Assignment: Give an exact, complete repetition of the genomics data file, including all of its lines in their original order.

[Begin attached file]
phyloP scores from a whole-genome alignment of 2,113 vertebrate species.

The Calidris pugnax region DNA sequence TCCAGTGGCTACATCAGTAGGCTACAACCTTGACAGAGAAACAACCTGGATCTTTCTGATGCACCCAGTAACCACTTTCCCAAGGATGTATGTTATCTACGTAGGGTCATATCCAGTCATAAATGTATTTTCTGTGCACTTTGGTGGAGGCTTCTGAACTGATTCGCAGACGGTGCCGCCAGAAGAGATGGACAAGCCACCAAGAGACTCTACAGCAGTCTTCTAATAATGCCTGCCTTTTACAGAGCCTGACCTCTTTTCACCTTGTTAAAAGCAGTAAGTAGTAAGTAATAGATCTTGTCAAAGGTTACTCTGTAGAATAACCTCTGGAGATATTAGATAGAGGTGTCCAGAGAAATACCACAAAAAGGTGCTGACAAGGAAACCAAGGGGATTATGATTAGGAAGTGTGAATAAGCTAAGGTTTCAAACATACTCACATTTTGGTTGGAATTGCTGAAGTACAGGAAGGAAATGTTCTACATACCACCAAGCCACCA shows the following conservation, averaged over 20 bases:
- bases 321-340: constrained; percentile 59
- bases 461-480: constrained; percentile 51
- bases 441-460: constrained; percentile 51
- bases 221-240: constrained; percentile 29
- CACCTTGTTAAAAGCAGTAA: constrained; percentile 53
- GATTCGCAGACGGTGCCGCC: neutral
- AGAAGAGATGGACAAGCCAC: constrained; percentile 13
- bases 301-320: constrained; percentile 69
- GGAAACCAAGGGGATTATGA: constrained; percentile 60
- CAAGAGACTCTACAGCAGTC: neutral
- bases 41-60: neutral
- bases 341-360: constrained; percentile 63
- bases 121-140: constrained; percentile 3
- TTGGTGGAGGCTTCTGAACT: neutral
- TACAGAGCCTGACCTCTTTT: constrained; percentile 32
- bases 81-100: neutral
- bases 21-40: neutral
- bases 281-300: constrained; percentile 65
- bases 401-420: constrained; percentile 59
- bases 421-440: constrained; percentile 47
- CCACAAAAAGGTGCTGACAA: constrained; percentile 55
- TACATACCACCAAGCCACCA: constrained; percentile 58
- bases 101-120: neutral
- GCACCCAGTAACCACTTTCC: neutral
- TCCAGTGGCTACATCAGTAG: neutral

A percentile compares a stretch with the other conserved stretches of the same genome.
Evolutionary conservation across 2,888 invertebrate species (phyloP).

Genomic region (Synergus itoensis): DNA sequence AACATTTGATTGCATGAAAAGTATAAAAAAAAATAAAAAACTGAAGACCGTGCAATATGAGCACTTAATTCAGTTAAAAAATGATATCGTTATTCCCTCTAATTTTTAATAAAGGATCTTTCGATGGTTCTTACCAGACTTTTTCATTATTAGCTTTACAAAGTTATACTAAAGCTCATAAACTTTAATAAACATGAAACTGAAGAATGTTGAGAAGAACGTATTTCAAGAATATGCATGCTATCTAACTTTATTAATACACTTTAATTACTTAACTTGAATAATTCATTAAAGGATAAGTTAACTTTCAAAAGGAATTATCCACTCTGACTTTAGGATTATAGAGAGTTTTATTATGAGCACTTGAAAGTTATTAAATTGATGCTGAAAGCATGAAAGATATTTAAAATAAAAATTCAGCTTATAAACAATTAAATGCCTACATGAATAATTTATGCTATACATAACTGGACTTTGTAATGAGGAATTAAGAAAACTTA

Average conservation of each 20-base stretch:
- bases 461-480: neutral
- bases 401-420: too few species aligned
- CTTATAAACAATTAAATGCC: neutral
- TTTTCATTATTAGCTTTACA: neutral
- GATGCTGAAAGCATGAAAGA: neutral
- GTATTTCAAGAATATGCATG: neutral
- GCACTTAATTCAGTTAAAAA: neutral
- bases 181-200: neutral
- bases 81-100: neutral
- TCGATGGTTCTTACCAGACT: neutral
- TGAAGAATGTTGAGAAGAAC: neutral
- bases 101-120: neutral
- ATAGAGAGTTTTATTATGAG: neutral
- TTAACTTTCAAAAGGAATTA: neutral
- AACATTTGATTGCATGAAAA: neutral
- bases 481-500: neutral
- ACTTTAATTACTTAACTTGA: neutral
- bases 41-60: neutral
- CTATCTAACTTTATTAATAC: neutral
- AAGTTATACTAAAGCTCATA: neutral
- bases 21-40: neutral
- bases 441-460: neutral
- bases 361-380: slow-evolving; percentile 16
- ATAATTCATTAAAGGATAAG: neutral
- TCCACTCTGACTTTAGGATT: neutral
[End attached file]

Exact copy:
phyloP scores from a whole-genome alignment of 2,113 vertebrate species.

The Calidris pugnax region DNA sequence TCCAGTGGCTACATCAGTAGGCTACAACCTTGACAGAGAAACAACCTGGATCTTTCTGATGCACCCAGTAACCACTTTCCCAAGGATGTATGTTATCTACGTAGGGTCATATCCAGTCATAAATGTATTTTCTGTGCACTTTGGTGGAGGCTTCTGAACTGATTCGCAGACGGTGCCGCCAGAAGAGATGGACAAGCCACCAAGAGACTCTACAGCAGTCTTCTAATAATGCCTGCCTTTTACAGAGCCTGACCTCTTTTCACCTTGTTAAAAGCAGTAAGTAGTAAGTAATAGATCTTGTCAAAGGTTACTCTGTAGAATAACCTCTGGAGATATTAGATAGAGGTGTCCAGAGAAATACCACAAAAAGGTGCTGACAAGGAAACCAAGGGGATTATGATTAGGAAGTGTGAATAAGCTAAGGTTTCAAACATACTCACATTTTGGTTGGAATTGCTGAAGTACAGGAAGGAAATGTTCTACATACCACCAAGCCACCA shows the following conservation, averaged over 20 bases:
- bases 321-340: constrained; percentile 59
- bases 461-480: constrained; percentile 51
- bases 441-460: constrained; percentile 51
- bases 221-240: constrained; percentile 29
- CACCTTGTTAAAAGCAGTAA: constrained; percentile 53
- GATTCGCAGACGGTGCCGCC: neutral
- AGAAGAGATGGACAAGCCAC: constrained; percentile 13
- bases 301-320: constrained; percentile 69
- GGAAACCAAGGGGATTATGA: constrained; percentile 60
- CAAGAGACTCTACAGCAGTC: neutral
- bases 41-60: neutral
- bases 341-360: constrained; percentile 63
- bases 121-140: constrained; percentile 3
- TTGGTGGAGGCTTCTGAACT: neutral
- TACAGAGCCTGACCTCTTTT: constrained; percentile 32
- bases 81-100: neutral
- bases 21-40: neutral
- bases 281-300: constrained; percentile 65
- bases 401-420: constrained; percentile 59
- bases 421-440: constrained; percentile 47
- CCACAAAAAGGTGCTGACAA: constrained; percentile 55
- TACATACCACCAAGCCACCA: constrained; percentile 58
- bases 101-120: neutral
- GCACCCAGTAACCACTTTCC: neutral
- TCCAGTGGCTACATCAGTAG: neutral

A percentile compares a stretch with the other conserved stretches of the same genome.
Evolutionary conservation across 2,888 invertebrate species (phyloP).

Genomic region (Synergus itoensis): DNA sequence AACATTTGATTGCATGAAAAGTATAAAAAAAAATAAAAAACTGAAGACCGTGCAATATGAGCACTTAATTCAGTTAAAAAATGATATCGTTATTCCCTCTAATTTTTAATAAAGGATCTTTCGATGGTTCTTACCAGACTTTTTCATTATTAGCTTTACAAAGTTATACTAAAGCTCATAAACTTTAATAAACATGAAACTGAAGAATGTTGAGAAGAACGTATTTCAAGAATATGCATGCTATCTAACTTTATTAATACACTTTAATTACTTAACTTGAATAATTCATTAAAGGATAAGTTAACTTTCAAAAGGAATTATCCACTCTGACTTTAGGATTATAGAGAGTTTTATTATGAGCACTTGAAAGTTATTAAATTGATGCTGAAAGCATGAAAGATATTTAAAATAAAAATTCAGCTTATAAACAATTAAATGCCTACATGAATAATTTATGCTATACATAACTGGACTTTGTAATGAGGAATTAAGAAAACTTA

Average conservation of each 20-base stretch:
- bases 461-480: neutral
- bases 401-420: too few species aligned
- CTTATAAACAATTAAATGCC: neutral
- TTTTCATTATTAGCTTTACA: neutral
- GATGCTGAAAGCATGAAAGA: neutral
- GTATTTCAAGAATATGCATG: neutral
- GCACTTAATTCAGTTAAAAA: neutral
- bases 181-200: neutral
- bases 81-100: neutral
- TCGATGGTTCTTACCAGACT: neutral
- TGAAGAATGTTGAGAAGAAC: neutral
- bases 101-120: neutral
- ATAGAGAGTTTTATTATGAG: neutral
- TTAACTTTCAAAAGGAATTA: neutral
- AACATTTGATTGCATGAAAA: neutral
- bases 481-500: neutral
- ACTTTAATTACTTAACTTGA: neutral
- bases 41-60: neutral
- CTATCTAACTTTATTAATAC: neutral
- AAGTTATACTAAAGCTCATA: neutral
- bases 21-40: neutral
- bases 441-460: neutral
- bases 361-380: slow-evolving; percentile 16
- ATAATTCATTAAAGGATAAG: neutral
- TCCACTCTGACTTTAGGATT: neutral